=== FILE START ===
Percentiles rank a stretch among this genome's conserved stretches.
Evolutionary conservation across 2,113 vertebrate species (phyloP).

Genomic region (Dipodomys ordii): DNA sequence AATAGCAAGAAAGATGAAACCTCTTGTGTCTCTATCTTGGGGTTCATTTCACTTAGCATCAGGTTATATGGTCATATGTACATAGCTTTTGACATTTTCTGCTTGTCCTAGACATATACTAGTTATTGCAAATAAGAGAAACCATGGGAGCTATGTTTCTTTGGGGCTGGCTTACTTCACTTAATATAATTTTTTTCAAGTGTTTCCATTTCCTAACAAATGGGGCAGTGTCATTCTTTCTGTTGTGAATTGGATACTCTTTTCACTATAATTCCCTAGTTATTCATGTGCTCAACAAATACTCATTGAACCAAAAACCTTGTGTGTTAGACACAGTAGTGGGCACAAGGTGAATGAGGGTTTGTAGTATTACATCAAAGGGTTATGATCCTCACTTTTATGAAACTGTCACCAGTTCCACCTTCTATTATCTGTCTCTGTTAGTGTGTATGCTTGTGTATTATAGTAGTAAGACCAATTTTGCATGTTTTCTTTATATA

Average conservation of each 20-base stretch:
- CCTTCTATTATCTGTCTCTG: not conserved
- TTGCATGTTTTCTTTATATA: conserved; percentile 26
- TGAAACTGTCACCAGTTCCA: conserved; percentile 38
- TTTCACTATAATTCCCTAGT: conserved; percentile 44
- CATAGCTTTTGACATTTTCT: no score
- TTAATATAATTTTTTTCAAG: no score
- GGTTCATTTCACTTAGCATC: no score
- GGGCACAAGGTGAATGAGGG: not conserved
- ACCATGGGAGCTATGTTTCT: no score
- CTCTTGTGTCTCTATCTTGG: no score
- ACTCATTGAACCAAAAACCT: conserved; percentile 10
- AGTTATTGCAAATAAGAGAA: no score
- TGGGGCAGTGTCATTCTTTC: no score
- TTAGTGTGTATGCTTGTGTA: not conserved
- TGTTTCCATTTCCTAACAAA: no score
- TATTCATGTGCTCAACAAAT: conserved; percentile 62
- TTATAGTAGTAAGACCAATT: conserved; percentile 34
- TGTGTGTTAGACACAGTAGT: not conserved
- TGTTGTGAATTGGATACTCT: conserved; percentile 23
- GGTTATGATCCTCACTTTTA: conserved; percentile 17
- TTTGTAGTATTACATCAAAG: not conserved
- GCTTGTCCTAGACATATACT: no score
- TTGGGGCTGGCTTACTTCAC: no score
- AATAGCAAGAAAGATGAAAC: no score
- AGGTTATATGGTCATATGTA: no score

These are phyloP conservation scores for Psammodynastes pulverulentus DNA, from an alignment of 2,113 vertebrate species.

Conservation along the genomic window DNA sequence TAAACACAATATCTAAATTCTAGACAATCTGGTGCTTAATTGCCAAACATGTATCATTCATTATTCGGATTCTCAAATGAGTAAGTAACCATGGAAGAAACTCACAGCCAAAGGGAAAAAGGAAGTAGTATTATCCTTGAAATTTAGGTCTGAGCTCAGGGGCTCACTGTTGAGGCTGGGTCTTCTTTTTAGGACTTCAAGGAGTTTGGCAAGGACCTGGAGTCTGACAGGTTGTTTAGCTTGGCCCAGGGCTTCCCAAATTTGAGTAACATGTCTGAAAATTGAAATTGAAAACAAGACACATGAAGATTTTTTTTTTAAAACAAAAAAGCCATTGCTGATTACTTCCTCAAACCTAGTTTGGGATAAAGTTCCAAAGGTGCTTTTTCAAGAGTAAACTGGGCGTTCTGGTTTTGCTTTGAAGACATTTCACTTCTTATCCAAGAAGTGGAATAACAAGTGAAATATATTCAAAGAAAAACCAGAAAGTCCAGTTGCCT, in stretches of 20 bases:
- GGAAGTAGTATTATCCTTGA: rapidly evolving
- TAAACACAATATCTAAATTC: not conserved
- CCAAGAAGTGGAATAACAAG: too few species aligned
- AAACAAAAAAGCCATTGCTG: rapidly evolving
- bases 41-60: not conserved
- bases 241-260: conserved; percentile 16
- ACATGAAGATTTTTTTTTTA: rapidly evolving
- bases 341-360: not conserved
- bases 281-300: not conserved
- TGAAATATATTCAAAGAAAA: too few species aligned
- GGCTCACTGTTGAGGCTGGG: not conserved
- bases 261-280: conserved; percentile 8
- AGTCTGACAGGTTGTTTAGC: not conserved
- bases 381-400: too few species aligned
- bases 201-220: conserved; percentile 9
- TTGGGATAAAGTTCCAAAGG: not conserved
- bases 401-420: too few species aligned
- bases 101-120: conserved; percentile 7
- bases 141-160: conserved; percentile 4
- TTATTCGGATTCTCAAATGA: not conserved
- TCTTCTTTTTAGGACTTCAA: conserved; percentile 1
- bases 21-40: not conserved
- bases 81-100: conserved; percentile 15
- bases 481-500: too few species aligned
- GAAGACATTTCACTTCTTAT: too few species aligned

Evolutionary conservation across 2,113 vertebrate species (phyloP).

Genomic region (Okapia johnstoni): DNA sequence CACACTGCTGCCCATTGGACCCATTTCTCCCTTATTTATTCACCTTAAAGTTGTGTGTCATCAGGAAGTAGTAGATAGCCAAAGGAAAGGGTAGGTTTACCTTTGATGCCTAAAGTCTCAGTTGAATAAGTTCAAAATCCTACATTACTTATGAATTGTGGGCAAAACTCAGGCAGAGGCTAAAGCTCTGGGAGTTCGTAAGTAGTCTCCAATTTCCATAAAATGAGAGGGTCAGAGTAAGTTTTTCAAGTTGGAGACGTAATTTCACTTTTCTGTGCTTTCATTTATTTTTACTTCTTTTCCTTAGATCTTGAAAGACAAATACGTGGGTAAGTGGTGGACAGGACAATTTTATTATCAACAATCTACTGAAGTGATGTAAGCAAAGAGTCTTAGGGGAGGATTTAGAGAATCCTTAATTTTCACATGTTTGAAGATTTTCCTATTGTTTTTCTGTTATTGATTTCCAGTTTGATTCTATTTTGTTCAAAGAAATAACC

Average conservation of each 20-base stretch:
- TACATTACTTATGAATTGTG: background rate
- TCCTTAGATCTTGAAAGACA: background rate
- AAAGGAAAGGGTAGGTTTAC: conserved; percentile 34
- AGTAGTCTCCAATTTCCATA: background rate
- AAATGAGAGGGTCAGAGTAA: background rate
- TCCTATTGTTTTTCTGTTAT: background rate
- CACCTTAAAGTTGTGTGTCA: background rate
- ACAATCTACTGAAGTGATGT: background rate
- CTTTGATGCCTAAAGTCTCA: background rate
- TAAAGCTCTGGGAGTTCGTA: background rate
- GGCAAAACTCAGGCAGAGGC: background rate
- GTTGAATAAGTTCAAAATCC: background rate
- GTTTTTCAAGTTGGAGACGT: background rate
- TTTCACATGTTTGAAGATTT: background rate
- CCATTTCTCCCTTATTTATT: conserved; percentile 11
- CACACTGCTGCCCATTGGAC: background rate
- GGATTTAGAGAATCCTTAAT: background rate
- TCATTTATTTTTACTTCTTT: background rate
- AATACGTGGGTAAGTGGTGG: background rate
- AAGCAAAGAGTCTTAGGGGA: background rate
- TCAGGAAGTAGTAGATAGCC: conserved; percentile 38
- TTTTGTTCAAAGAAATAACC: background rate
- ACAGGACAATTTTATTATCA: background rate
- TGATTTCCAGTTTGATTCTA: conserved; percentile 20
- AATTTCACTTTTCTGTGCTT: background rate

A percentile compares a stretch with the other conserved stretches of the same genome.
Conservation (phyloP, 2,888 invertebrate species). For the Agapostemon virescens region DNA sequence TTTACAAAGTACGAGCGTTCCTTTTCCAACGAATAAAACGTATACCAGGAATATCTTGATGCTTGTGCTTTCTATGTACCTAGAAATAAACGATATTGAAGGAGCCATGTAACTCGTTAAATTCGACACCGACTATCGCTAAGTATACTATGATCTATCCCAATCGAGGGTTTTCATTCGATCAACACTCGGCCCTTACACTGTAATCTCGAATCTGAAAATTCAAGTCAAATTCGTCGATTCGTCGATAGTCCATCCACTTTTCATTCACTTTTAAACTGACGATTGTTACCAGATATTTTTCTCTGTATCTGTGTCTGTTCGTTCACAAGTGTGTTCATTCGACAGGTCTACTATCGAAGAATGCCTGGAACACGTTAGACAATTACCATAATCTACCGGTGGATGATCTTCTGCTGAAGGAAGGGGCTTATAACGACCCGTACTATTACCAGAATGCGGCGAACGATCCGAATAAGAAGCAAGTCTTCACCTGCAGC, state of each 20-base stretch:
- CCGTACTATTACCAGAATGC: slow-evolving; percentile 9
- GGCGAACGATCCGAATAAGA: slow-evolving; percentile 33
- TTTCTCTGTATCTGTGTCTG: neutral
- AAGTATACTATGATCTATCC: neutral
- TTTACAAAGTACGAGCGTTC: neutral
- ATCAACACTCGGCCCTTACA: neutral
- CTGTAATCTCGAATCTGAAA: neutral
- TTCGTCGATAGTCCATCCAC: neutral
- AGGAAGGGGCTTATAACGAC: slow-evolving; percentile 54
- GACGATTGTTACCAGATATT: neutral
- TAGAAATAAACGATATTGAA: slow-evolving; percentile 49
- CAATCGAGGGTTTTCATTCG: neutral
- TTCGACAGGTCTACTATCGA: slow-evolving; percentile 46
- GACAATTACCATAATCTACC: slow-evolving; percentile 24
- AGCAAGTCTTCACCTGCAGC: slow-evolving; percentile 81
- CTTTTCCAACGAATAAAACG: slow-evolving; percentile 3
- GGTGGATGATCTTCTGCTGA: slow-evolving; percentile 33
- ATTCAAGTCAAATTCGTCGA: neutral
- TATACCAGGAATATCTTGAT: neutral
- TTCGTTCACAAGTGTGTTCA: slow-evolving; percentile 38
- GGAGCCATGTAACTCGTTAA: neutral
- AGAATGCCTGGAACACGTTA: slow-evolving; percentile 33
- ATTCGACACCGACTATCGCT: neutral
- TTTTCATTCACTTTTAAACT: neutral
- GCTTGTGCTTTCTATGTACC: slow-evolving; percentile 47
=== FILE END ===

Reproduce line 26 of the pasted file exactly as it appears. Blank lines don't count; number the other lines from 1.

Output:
- GCTTGTCCTAGACATATACT: no score